How can we reflect the image of God? The answer is this: becoming like Christ. Let’s take two points from Paul to see how we could do this, from Ephesians 4:23-24 and Colossians 3:9-10.

In Ephesians 4:23-24, Paul commands us “to put on the new self, created after the likeness of God in true righteousness and holiness”. We can take “the likeness of God” to mean the image of God. Here then, building on Genesis 1, the likeness or image of God means righteousness and holiness. Christ is the perfectly righteous and holy man. By living in a holy manner, we resemble Christ, and truly reflect the image of God.

There is no authentic self unless it is shaped by God’s truth.

Second, let us look at Colossians 3:9-10. Here, Paul writes, “Do not lie to one another, seeing that you have put off the old self with its practices and have put on the new self, which is being renewed in knowledge after the image of its Creator”. Paul is comparing true knowledge with falsehood. He is saying that the image of God means being formed by knowledge that expresses itself in truth-telling and faithfulness. It means speaking the truth and submitting to it. There is no authentic self unless it is shaped by God’s truth. We are not free to create ourselves but must submit to our Creator.

The Truest Person Who Ever Lived

The image of God refers to righteousness, holiness, and knowledge. The Westminster Confession of Faith says that, “After God had made all other creatures, he created man, male and female, with reasonable and immortal souls, endued with knowledge, righteousness, and true holiness, after his own image”.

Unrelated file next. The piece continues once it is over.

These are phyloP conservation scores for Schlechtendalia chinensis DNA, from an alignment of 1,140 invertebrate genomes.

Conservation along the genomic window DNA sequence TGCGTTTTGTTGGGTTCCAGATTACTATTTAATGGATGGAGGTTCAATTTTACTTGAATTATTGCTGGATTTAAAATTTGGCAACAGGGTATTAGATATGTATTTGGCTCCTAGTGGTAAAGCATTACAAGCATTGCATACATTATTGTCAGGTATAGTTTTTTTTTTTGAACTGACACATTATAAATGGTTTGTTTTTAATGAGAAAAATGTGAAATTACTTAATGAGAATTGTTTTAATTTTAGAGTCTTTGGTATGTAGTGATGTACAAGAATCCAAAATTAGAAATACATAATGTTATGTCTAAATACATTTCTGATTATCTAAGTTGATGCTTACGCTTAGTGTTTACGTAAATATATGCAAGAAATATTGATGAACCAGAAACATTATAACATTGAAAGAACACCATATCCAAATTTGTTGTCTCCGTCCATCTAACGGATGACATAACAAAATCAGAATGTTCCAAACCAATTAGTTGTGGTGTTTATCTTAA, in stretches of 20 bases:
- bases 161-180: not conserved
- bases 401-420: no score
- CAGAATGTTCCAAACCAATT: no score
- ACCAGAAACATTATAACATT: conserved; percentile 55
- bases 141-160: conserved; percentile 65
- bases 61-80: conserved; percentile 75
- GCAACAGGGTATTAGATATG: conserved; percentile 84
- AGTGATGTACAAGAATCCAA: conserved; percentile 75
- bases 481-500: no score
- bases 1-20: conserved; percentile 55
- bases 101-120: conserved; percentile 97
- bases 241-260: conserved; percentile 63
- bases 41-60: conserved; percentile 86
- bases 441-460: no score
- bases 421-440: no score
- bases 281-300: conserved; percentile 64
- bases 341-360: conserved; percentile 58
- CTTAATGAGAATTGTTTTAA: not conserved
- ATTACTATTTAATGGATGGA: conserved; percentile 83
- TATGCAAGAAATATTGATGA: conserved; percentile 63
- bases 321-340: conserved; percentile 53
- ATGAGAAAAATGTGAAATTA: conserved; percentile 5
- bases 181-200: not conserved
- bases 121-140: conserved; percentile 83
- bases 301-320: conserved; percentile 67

We must be increasingly devoted to resembling Christ, the true human.

Therefore, being like Christ means actively resembling him in holiness, righteousness, and knowledge. Our faith must penetrate into our lives beyond prayer, fellowship, and Bible study. Although these are important, they ultimately take up very little of our time. We must be increasingly devoted to resembling Christ, the true human, in every area of our lives. This will almost certainly result in suffering. Far removed from serving ourselves, imitating Christ will entail suffering with him through loving others. It means being rejected. However, it also means hope. A hope that is beyond our wildest imagination.

Lose Yourself to Find the Authentic Self

Our world doesn’t entertain such knowledge, righteousness and holiness. They don’t have the desire to bear the image of God by faithfully following after Christ and imitating him. Their lives revolve around themselves, not the truest person who ever lived. Modern mantras insist that you affirm yourself, regardless of how much sin is involved. Cries for the authentic self reject any intrinsic value in human beings and insist solely on individually determined meaning.

God teaches us that we will find our authentic self by losing ourselves in Christ.

But in Christ we find our true and authentic selves. As Paul writes: we are being restored to our original design—to holiness, righteousness, and perfect understanding or knowledge, to reign with Jesus as stewards of this world. Oddly enough, to conclude, God teaches us that we will find our authentic self by losing ourselves in Christ.